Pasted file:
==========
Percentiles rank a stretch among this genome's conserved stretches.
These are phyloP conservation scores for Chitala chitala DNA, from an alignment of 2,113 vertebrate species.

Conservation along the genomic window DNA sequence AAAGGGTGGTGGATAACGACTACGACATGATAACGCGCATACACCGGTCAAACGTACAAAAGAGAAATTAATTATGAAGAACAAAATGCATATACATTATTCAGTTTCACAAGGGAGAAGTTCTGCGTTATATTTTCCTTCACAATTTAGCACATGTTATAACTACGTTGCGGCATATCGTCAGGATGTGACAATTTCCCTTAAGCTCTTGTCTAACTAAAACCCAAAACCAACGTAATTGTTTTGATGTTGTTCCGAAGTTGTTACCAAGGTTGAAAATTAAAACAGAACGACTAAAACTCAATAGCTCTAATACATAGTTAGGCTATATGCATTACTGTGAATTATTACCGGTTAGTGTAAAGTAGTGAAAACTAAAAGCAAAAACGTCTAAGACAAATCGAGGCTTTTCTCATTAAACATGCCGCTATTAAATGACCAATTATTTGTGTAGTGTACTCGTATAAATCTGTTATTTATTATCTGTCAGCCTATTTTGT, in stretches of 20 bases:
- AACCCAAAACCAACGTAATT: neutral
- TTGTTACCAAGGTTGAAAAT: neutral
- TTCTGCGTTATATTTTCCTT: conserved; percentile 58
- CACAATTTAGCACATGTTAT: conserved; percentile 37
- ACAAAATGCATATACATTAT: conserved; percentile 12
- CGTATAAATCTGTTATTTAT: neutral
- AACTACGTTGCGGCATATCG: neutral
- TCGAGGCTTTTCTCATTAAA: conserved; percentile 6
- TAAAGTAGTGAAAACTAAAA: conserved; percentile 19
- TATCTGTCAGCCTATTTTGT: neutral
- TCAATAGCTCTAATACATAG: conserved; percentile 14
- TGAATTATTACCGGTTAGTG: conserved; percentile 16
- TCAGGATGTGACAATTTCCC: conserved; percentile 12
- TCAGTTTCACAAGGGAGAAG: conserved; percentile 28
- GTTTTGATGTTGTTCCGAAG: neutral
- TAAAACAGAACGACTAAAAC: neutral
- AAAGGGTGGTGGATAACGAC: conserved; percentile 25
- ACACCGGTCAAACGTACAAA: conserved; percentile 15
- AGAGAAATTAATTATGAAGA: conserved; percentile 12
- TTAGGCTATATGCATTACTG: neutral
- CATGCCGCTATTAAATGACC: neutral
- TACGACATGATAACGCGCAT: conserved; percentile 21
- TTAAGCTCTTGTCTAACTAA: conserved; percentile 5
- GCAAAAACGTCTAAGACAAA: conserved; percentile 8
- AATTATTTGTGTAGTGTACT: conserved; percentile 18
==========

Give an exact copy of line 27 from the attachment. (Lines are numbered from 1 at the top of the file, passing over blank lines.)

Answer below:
- GCAAAAACGTCTAAGACAAA: conserved; percentile 8